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New Crops Research Program Studies Industrial Hemp

North Dakota farmers are growing industrial hemp for the first time in more than 70 years, and the New Crops research program in the Department of Plant Sciences at North Dakota State University is conducting research to assist them. The Federal Agricultural Act of 2014 and changes in federal and state laws have allowed NDSU researchers and select farmers to begin growing industrial hemp.
 
 

June 2, 2016

North Dakota farmers are growing industrial hemp for the first time in more than 70 years, and the New Crops research program in the Department of Plant Sciences at North Dakota State University is conducting research to assist them. Dr. Burton Johnson leads the New Crops program and the research is conducted at the NDSU Research Extension Center (REC) at Langdon, ND by agronomist Bryan Hanson.

Federal regulation of industrial hemp production changed recently. Previously, according to federal law (Controlled Substances Act of 1970), all Cannabis sativa plants were defined as marijuana regardless of the Tetrahydrocannabinol (THC) content. Industrial hemp is legally defined as less than 0.3% THC, which makes it unsuitable for drug and therapeutic uses. The first regulation change came when the Agricultural Act of 2014 (farm bill) allowed that research institutions and state departments may grow industrial hemp if allowed under state laws. North Dakota addressed this in March 2015 when Governor Jack Dalrymple signed House Bill 1436, which creates guidelines for industrial hemp production and helps to reduce federal policies that made industrial hemp production difficult and cost prohibitive. The North Dakota Department of Agriculture (NDDA) then implemented the industrial hemp pilot program. This allowed NDSU to begin conducting research in 2015 and allowed farmers to apply to be selected to produce industrial hemp under the state and federal guidelines.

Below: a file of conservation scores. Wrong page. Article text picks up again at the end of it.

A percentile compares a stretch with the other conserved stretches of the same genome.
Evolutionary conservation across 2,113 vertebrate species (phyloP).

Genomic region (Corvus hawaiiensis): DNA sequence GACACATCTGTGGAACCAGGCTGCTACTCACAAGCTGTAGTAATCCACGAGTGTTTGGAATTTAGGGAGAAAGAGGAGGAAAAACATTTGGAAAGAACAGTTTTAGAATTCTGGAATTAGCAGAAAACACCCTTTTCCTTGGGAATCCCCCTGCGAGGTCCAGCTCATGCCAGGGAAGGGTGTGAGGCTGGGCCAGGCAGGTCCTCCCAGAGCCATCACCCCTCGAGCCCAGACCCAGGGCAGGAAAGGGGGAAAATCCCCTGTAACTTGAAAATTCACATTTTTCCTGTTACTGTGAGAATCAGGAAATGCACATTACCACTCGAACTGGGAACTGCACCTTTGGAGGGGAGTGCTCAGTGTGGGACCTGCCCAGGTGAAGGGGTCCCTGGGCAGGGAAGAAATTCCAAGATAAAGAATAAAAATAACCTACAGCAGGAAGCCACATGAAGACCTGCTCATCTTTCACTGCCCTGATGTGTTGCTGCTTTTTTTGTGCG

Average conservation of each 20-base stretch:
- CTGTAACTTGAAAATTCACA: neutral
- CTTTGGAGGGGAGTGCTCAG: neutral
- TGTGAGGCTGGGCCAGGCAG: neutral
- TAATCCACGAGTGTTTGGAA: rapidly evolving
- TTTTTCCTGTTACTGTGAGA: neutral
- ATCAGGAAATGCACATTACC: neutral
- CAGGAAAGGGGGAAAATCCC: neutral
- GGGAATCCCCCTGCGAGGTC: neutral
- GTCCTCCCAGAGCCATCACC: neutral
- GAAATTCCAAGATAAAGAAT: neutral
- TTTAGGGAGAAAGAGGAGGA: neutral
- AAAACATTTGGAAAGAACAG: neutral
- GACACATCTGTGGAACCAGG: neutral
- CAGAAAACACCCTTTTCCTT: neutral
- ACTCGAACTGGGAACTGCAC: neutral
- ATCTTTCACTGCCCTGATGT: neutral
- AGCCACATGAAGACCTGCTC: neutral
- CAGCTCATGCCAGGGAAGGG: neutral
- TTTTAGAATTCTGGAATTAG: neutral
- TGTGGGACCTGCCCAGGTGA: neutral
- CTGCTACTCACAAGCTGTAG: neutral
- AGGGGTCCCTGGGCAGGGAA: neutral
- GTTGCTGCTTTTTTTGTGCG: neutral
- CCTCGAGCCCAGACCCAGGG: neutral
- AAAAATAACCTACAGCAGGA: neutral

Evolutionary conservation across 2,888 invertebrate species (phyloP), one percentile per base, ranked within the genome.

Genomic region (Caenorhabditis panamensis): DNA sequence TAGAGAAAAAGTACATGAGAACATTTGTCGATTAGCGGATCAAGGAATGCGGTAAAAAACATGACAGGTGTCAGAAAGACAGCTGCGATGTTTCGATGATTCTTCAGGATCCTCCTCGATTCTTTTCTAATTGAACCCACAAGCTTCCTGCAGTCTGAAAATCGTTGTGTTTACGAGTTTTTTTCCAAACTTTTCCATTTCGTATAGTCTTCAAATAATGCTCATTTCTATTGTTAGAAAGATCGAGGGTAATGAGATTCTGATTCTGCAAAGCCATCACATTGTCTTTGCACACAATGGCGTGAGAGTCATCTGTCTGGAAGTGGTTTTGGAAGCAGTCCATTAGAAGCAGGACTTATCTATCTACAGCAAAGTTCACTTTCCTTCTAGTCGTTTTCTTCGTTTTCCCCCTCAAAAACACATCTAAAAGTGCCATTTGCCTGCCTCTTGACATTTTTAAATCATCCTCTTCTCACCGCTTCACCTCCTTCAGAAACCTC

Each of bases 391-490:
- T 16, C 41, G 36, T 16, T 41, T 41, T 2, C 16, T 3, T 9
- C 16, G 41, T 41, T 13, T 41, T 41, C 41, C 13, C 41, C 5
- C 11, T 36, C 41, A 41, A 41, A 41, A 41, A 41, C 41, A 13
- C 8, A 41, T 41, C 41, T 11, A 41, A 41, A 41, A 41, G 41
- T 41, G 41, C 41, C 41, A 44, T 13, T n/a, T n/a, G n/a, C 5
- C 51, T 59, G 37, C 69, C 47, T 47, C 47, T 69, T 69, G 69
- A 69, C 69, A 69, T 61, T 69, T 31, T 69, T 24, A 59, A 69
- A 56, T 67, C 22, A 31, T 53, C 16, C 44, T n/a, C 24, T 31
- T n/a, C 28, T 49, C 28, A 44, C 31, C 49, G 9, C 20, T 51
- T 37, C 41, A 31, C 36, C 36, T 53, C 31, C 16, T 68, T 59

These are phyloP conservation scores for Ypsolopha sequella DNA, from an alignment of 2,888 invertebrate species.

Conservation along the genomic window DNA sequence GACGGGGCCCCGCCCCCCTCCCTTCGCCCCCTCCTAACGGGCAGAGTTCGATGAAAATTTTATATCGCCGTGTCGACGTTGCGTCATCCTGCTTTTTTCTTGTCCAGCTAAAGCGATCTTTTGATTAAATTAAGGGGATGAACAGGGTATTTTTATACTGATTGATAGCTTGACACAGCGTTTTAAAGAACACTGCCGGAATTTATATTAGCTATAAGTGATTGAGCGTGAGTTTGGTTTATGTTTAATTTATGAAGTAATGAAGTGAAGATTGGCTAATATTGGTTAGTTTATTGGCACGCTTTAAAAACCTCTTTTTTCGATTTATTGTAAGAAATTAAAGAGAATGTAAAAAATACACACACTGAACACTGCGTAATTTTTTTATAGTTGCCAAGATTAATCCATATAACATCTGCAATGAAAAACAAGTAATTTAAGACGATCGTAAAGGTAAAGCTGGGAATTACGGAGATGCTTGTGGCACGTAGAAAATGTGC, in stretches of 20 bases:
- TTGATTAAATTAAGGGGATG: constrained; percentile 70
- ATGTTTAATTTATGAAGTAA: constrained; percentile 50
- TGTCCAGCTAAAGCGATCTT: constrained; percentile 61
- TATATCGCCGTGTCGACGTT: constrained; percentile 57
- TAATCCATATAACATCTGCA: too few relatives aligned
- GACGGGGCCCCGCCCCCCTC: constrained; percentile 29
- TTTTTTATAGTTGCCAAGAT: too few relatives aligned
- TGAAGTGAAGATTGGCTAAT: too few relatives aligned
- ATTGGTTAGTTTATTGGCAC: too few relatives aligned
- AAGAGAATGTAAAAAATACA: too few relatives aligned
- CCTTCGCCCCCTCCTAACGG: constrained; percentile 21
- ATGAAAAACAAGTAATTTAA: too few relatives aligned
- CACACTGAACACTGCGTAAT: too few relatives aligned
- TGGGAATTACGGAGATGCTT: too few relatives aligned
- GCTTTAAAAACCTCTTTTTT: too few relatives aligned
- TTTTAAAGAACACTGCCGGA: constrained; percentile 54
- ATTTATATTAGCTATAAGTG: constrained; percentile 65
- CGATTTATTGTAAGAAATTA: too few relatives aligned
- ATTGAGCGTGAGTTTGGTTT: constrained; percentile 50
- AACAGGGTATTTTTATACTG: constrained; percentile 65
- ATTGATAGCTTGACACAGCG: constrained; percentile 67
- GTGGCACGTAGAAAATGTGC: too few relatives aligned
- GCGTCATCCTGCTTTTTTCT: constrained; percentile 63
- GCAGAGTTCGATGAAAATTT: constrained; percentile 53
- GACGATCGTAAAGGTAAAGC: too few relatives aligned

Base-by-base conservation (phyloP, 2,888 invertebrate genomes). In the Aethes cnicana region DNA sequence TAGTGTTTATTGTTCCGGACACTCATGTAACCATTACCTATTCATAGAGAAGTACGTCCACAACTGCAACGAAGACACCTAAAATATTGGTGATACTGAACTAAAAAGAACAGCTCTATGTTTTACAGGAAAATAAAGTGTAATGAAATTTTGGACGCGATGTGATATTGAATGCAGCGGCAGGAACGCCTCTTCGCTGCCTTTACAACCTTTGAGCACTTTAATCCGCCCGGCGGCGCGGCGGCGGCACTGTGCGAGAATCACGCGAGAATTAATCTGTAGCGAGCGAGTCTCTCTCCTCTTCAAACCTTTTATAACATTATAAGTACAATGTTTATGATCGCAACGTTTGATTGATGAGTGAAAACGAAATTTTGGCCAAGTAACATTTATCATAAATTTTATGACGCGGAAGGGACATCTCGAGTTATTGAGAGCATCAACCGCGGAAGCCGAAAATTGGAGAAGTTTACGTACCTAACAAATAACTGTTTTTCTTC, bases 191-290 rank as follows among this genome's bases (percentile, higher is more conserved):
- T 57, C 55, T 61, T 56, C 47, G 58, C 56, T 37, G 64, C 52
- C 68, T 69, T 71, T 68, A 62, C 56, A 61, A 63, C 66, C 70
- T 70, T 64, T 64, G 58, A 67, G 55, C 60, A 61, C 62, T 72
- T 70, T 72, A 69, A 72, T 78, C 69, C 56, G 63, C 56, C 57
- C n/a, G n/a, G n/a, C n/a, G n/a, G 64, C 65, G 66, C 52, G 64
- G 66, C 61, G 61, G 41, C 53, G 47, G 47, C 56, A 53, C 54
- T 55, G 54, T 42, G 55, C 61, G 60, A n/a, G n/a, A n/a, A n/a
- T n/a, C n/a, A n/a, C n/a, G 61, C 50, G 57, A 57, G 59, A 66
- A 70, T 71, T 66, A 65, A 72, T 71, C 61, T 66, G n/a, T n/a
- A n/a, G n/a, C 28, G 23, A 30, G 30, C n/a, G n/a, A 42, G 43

Seventeen farmers applied to the pilot project and four were chosen. The selected farmers’ applications indicated that they would grow industrial hemp for hemp oil and a building material called “hempcrete”, which is manufactured from hemp plant pulp, and as a transitional crop for conversion from conventional to organic production. Industrial hemp has other possible uses including fiber, food, paper and textiles. Industrial hemp also can help suppress weed growth and improve soil quality. Doug Goering, the NDDA Commissioner said, “The program’s primary goal is to increase our knowledge of how industrial hemp fits into the existing agriculture landscape and economy.”

The research at the Langdon REC in 2015 included 12 industrial hemp varieties originating from Australia, Canada, Finland and France. Three of the tested varieties are used for both grain and fiber production, three are primarily for grain production and six are primarily for fiber production. All varieties were evaluated for grain and fiber production as well as various agronomic traits such as seed mortality, seedling vigor, plant height and test weight. The results of the trials indicated the Canadian industrial hemp cultivars better adapted to the Langdon region of North Dakota and that grain and fiber yields were similar to those seen in Canada, where industrial hemp has been grown since 1998.

The 2016 variety trials were seeded the last week of May. Research results from 2015 can be seen at www.ag.ndsu.edu/langdonrec/crop-production-management.

Author: Karen Hertsgaard, 701-231-5384,
Editor: Kamie Beeson, 701-231-7123,

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